We are on the home stretch of our Automating your vSphere Upgrade blog series. The final step of completing our upgrade will be upgrading our Virtual Distributed Switch (VDS). When upgrading your VDS on vSphere 6.7 the version is actually 6.6 (we will cover the details later). Please make sure prior to upgrading your VDS to 6.6 all ESXi hosts have been upgraded to ESXi 6.7, if you still have hosts on ESXi 6.5 you will only be able to upgrade to version 6.5.
Next up in our Automating your vSphere Upgrade blog series is your VMFS Datastore. vSphere 6.5 and vSphere 6.7 both support the latest VMFS-6. Once all of your ESXi hosts that are connected to the VMFS-5 datastore have been upgraded to vSphere 6.5 or vSphere 6.7 you can then proceed to migrate your datastore to VMFS-6.
Next up in our Automating your vSphere Upgrade blog series is your VMware Tools and VM Compatibility. Upgrading these both have different requirements so we will cover when and how you should upgrade your VMware Tools and VM compatibility in the below post.
The first topic we will cover in our Automating your vSphere Upgrade series is updating our core infrastructure. Upgrading Platform Services Controller(PSC) and vCenter Server via the CLI installer. In our workshops one of the common things I hear is that most folks aren’t using the CLI based tools that have been included in the installer. I am a huge fan of these as they make migrations and upgrades seamless–especially when having to perform the task if you have multiple PSC’s and vCenter Servers. Using the CLI tools don’t have to be intimidating, as we go through this blog we will cover some how-to’s and benefits of using the CLI based approach.
On Tuesday August 14th, Intel Released their news on the latest vulnerability <strong>L1 Terminal Fault (L1TF) or ForeShadow</strong>. In response to this VMware released vSphere patches to address the issues. Since then I have seen quite a few threads come up and thought i would address them from a patching perspective.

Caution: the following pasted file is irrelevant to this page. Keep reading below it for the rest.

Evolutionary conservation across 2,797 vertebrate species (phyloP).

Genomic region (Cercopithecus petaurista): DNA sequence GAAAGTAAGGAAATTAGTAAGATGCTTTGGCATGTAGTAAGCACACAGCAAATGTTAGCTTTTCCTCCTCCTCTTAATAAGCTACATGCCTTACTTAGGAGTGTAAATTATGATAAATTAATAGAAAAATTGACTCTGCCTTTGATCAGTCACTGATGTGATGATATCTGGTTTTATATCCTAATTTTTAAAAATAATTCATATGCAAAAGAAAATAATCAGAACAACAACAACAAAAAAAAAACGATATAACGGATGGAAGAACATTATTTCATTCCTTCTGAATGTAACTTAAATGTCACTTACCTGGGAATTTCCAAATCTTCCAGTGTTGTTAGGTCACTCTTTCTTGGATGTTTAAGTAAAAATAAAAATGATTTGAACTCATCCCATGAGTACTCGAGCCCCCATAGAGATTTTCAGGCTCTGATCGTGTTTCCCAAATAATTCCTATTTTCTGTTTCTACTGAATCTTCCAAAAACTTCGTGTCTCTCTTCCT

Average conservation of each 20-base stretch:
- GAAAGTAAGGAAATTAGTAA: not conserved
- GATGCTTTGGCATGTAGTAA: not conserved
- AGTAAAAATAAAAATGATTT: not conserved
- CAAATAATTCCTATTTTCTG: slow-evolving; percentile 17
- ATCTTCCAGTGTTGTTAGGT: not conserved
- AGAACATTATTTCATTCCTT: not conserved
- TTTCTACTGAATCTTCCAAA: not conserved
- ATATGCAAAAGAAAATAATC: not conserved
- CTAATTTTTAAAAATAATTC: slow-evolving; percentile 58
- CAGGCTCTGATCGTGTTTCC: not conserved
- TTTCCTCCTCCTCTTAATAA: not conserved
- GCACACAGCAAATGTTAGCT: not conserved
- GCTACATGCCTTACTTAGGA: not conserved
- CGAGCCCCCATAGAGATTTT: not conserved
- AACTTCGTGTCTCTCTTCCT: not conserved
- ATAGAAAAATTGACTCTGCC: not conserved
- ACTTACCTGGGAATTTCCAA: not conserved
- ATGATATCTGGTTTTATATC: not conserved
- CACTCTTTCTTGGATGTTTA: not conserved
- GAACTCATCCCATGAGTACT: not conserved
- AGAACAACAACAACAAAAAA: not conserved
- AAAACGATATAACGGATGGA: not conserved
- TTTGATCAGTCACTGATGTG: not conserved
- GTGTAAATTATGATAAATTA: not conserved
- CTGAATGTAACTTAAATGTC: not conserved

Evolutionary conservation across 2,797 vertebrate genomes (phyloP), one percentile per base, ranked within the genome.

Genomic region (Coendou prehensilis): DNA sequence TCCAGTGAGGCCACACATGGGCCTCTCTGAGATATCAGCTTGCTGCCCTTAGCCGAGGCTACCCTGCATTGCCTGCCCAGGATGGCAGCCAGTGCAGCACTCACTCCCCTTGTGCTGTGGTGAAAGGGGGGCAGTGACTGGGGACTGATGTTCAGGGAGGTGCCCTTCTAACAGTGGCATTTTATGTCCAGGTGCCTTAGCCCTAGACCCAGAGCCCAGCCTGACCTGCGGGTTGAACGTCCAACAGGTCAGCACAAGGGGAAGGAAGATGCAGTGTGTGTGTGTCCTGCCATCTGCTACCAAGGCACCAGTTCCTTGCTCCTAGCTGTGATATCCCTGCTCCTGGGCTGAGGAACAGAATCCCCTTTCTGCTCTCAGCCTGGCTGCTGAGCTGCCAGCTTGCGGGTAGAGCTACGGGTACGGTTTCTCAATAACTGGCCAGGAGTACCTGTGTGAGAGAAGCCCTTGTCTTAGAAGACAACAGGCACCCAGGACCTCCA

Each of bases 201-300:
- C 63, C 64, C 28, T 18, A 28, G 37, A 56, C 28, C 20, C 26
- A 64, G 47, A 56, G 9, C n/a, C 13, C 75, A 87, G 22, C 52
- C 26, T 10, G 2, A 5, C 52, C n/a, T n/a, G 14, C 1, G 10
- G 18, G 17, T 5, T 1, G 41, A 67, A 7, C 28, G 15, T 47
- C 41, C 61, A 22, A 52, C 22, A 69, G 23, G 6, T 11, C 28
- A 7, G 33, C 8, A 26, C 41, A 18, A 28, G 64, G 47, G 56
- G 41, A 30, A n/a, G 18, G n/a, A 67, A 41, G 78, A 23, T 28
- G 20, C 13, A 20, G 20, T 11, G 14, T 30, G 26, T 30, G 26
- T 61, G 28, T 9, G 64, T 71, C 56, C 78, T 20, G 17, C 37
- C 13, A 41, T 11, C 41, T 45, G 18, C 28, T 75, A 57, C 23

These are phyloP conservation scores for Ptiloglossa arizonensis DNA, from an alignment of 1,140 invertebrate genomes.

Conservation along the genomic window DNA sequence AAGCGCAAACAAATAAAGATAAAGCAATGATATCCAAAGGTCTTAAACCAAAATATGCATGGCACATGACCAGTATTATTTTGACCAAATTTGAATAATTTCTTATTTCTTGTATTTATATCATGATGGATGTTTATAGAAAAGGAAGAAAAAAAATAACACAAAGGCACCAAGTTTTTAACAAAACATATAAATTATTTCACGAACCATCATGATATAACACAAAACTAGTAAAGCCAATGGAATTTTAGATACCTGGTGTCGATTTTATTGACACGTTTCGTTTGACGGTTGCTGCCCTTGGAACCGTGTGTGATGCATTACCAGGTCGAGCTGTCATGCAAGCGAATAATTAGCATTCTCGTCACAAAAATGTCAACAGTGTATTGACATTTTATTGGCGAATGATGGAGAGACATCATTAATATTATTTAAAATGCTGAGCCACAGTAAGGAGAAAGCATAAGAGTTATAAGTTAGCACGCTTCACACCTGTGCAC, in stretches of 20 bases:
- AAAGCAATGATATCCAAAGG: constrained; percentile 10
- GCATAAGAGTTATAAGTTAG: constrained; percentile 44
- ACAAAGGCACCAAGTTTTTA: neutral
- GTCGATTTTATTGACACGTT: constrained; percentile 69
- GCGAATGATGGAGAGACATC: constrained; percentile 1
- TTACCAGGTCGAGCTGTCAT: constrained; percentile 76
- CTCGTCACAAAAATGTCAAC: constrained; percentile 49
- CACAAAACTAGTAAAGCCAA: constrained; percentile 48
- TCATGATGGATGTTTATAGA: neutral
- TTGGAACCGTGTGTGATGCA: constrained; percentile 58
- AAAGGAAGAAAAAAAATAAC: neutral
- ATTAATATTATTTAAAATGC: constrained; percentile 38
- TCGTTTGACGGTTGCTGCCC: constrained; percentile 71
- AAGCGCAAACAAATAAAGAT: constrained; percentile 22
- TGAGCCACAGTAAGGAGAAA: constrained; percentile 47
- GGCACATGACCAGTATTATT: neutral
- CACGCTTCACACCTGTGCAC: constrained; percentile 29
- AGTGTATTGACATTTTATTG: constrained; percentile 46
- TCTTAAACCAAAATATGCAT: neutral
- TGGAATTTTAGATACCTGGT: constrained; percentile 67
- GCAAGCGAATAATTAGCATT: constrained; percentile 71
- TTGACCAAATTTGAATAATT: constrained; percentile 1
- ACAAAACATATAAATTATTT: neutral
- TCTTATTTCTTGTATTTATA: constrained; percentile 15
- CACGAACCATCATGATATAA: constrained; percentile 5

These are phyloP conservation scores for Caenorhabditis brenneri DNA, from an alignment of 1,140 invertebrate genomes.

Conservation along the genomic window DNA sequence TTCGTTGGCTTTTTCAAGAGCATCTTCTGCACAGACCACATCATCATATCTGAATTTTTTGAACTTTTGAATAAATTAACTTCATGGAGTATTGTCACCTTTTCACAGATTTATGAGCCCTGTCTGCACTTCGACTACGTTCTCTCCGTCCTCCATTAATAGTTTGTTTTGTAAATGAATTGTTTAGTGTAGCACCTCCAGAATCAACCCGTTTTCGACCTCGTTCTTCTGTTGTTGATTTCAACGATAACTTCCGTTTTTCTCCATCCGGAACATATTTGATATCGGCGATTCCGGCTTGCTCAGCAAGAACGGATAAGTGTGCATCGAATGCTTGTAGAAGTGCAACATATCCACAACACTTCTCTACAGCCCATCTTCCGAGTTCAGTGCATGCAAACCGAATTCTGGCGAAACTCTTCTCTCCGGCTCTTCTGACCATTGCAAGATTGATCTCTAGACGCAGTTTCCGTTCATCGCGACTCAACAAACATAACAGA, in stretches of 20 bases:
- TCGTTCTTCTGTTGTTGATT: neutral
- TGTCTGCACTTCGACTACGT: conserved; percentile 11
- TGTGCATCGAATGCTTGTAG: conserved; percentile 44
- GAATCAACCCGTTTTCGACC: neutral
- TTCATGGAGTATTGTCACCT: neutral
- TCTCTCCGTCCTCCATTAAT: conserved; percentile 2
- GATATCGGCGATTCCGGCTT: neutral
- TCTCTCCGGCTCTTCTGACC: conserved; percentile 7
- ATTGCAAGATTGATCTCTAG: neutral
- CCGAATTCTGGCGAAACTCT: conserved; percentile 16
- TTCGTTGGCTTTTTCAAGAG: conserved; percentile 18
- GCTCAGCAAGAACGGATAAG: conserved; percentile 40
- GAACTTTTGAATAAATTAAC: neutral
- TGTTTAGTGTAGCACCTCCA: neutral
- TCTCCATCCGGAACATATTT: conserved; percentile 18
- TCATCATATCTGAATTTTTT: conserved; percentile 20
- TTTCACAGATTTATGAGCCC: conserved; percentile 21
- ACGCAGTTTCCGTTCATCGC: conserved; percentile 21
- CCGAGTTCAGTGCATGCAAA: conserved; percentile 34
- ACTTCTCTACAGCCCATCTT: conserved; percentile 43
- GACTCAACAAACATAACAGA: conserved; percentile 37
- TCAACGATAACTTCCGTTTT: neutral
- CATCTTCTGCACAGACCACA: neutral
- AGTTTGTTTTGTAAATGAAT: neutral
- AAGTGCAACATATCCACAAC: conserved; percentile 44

This will be my first VMworld attending as an employee and quite a bit of things will be going on. Just in case anyone was interesting in vSphere Upgrades I wanted to share out some key sessions that I recommend including my own.
It’s finally out! vSphere 6.7 is the next major release of VMware’s virtualization software. I’ve been using 6.7 through the vSphere Beta Program and testing even newer features in my current role. I am here to talk to you about planning your vSphere upgrade and some planning and considerations you should have when going to the latest release.
The first, thing I would like to mention is there is no supported migration from vSphere 5.
I am honored to have been selected as a VMware vExpert once again for 2018!
This is my sixth year as a vExpert (2013,2014,2015,2016,2017 and 2018). It has been great to see the community grow and the amount of vExperts increase. Now that my new role will have me travelling and presenting more, I look forward to meeting up with many new and existing vExperts this year!
Life can always surprise you. For the past few years I have been chasing the dream like most to work for the “mothership” and recently the calling came.
This month, I will be joining the CPBU at VMware as a Technical Marketing Engineer focused on vSphere upgrades. I will be working alongside Adam Eckerle, Emad Younis, Kyle Ruddy, Mike Foley, Brian Graf, Nigel Hickey and more!
Nigel has it perfect when he titled his announcement “Oh the places you’ll go”.